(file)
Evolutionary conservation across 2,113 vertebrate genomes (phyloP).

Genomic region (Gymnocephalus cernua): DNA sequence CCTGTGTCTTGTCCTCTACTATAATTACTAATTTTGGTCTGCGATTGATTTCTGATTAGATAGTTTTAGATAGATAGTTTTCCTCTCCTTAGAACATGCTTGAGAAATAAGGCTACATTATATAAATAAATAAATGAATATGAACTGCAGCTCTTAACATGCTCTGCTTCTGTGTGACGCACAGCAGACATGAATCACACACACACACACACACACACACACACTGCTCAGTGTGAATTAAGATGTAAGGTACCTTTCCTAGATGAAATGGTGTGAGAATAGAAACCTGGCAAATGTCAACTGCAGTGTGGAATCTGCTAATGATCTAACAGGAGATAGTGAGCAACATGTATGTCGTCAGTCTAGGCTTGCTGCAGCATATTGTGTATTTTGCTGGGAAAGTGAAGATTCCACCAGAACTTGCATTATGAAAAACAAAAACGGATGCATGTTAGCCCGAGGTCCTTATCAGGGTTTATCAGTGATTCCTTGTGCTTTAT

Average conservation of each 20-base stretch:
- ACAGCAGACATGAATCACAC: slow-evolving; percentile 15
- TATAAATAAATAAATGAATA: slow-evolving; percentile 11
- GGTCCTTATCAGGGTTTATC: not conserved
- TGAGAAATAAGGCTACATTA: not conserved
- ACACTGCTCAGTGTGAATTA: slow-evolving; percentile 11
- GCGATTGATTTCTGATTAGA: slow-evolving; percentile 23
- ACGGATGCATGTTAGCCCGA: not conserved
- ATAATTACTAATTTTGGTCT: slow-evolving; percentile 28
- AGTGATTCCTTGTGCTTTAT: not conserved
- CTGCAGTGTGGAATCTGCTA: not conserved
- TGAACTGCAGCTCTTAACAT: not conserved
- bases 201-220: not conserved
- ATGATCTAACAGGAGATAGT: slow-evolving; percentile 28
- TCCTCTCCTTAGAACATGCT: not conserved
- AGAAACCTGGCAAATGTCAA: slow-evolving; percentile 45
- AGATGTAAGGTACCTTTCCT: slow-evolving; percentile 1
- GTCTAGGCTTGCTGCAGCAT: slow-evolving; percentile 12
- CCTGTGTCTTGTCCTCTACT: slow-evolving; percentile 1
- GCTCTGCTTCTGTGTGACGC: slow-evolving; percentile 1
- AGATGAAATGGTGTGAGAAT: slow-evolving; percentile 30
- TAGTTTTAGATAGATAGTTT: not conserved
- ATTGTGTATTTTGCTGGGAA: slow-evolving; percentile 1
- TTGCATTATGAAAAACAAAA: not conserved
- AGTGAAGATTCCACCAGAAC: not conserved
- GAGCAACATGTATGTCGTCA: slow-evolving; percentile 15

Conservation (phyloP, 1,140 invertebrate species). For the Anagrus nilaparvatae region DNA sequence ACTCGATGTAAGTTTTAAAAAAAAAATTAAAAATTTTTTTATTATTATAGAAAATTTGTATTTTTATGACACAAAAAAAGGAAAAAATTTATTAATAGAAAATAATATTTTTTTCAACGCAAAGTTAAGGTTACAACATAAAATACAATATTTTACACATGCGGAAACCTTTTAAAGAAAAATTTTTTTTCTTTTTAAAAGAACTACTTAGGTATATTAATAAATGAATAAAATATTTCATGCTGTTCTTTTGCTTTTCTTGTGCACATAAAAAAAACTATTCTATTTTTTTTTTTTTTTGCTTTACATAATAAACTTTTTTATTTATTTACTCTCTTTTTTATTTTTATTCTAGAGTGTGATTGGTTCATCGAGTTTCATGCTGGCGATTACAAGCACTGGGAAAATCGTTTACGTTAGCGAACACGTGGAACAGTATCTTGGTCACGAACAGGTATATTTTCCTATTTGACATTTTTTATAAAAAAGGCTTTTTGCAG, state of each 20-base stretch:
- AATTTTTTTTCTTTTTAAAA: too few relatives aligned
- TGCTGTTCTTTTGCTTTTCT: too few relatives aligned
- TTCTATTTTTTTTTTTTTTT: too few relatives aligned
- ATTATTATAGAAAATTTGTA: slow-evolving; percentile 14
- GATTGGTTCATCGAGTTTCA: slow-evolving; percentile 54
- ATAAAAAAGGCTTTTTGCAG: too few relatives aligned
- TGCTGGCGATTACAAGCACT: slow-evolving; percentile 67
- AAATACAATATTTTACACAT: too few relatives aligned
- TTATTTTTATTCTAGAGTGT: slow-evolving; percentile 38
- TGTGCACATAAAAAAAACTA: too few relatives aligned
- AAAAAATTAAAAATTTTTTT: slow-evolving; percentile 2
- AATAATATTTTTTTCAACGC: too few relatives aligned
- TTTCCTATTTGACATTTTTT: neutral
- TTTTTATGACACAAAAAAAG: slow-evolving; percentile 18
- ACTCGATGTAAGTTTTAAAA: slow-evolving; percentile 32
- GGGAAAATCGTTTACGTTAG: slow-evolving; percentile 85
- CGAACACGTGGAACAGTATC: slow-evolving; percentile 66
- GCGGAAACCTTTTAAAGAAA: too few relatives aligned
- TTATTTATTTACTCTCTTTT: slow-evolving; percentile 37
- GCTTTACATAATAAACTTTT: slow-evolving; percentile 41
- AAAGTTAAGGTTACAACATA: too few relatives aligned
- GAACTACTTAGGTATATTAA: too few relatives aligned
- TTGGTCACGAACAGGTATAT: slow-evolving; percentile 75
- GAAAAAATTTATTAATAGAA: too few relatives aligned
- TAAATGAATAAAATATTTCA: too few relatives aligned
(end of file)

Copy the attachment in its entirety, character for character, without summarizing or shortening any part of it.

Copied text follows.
Evolutionary conservation across 2,113 vertebrate genomes (phyloP).

Genomic region (Gymnocephalus cernua): DNA sequence CCTGTGTCTTGTCCTCTACTATAATTACTAATTTTGGTCTGCGATTGATTTCTGATTAGATAGTTTTAGATAGATAGTTTTCCTCTCCTTAGAACATGCTTGAGAAATAAGGCTACATTATATAAATAAATAAATGAATATGAACTGCAGCTCTTAACATGCTCTGCTTCTGTGTGACGCACAGCAGACATGAATCACACACACACACACACACACACACACACTGCTCAGTGTGAATTAAGATGTAAGGTACCTTTCCTAGATGAAATGGTGTGAGAATAGAAACCTGGCAAATGTCAACTGCAGTGTGGAATCTGCTAATGATCTAACAGGAGATAGTGAGCAACATGTATGTCGTCAGTCTAGGCTTGCTGCAGCATATTGTGTATTTTGCTGGGAAAGTGAAGATTCCACCAGAACTTGCATTATGAAAAACAAAAACGGATGCATGTTAGCCCGAGGTCCTTATCAGGGTTTATCAGTGATTCCTTGTGCTTTAT

Average conservation of each 20-base stretch:
- ACAGCAGACATGAATCACAC: slow-evolving; percentile 15
- TATAAATAAATAAATGAATA: slow-evolving; percentile 11
- GGTCCTTATCAGGGTTTATC: not conserved
- TGAGAAATAAGGCTACATTA: not conserved
- ACACTGCTCAGTGTGAATTA: slow-evolving; percentile 11
- GCGATTGATTTCTGATTAGA: slow-evolving; percentile 23
- ACGGATGCATGTTAGCCCGA: not conserved
- ATAATTACTAATTTTGGTCT: slow-evolving; percentile 28
- AGTGATTCCTTGTGCTTTAT: not conserved
- CTGCAGTGTGGAATCTGCTA: not conserved
- TGAACTGCAGCTCTTAACAT: not conserved
- bases 201-220: not conserved
- ATGATCTAACAGGAGATAGT: slow-evolving; percentile 28
- TCCTCTCCTTAGAACATGCT: not conserved
- AGAAACCTGGCAAATGTCAA: slow-evolving; percentile 45
- AGATGTAAGGTACCTTTCCT: slow-evolving; percentile 1
- GTCTAGGCTTGCTGCAGCAT: slow-evolving; percentile 12
- CCTGTGTCTTGTCCTCTACT: slow-evolving; percentile 1
- GCTCTGCTTCTGTGTGACGC: slow-evolving; percentile 1
- AGATGAAATGGTGTGAGAAT: slow-evolving; percentile 30
- TAGTTTTAGATAGATAGTTT: not conserved
- ATTGTGTATTTTGCTGGGAA: slow-evolving; percentile 1
- TTGCATTATGAAAAACAAAA: not conserved
- AGTGAAGATTCCACCAGAAC: not conserved
- GAGCAACATGTATGTCGTCA: slow-evolving; percentile 15

Conservation (phyloP, 1,140 invertebrate species). For the Anagrus nilaparvatae region DNA sequence ACTCGATGTAAGTTTTAAAAAAAAAATTAAAAATTTTTTTATTATTATAGAAAATTTGTATTTTTATGACACAAAAAAAGGAAAAAATTTATTAATAGAAAATAATATTTTTTTCAACGCAAAGTTAAGGTTACAACATAAAATACAATATTTTACACATGCGGAAACCTTTTAAAGAAAAATTTTTTTTCTTTTTAAAAGAACTACTTAGGTATATTAATAAATGAATAAAATATTTCATGCTGTTCTTTTGCTTTTCTTGTGCACATAAAAAAAACTATTCTATTTTTTTTTTTTTTTGCTTTACATAATAAACTTTTTTATTTATTTACTCTCTTTTTTATTTTTATTCTAGAGTGTGATTGGTTCATCGAGTTTCATGCTGGCGATTACAAGCACTGGGAAAATCGTTTACGTTAGCGAACACGTGGAACAGTATCTTGGTCACGAACAGGTATATTTTCCTATTTGACATTTTTTATAAAAAAGGCTTTTTGCAG, state of each 20-base stretch:
- AATTTTTTTTCTTTTTAAAA: too few relatives aligned
- TGCTGTTCTTTTGCTTTTCT: too few relatives aligned
- TTCTATTTTTTTTTTTTTTT: too few relatives aligned
- ATTATTATAGAAAATTTGTA: slow-evolving; percentile 14
- GATTGGTTCATCGAGTTTCA: slow-evolving; percentile 54
- ATAAAAAAGGCTTTTTGCAG: too few relatives aligned
- TGCTGGCGATTACAAGCACT: slow-evolving; percentile 67
- AAATACAATATTTTACACAT: too few relatives aligned
- TTATTTTTATTCTAGAGTGT: slow-evolving; percentile 38
- TGTGCACATAAAAAAAACTA: too few relatives aligned
- AAAAAATTAAAAATTTTTTT: slow-evolving; percentile 2
- AATAATATTTTTTTCAACGC: too few relatives aligned
- TTTCCTATTTGACATTTTTT: neutral
- TTTTTATGACACAAAAAAAG: slow-evolving; percentile 18
- ACTCGATGTAAGTTTTAAAA: slow-evolving; percentile 32
- GGGAAAATCGTTTACGTTAG: slow-evolving; percentile 85
- CGAACACGTGGAACAGTATC: slow-evolving; percentile 66
- GCGGAAACCTTTTAAAGAAA: too few relatives aligned
- TTATTTATTTACTCTCTTTT: slow-evolving; percentile 37
- GCTTTACATAATAAACTTTT: slow-evolving; percentile 41
- AAAGTTAAGGTTACAACATA: too few relatives aligned
- GAACTACTTAGGTATATTAA: too few relatives aligned
- TTGGTCACGAACAGGTATAT: slow-evolving; percentile 75
- GAAAAAATTTATTAATAGAA: too few relatives aligned
- TAAATGAATAAAATATTTCA: too few relatives aligned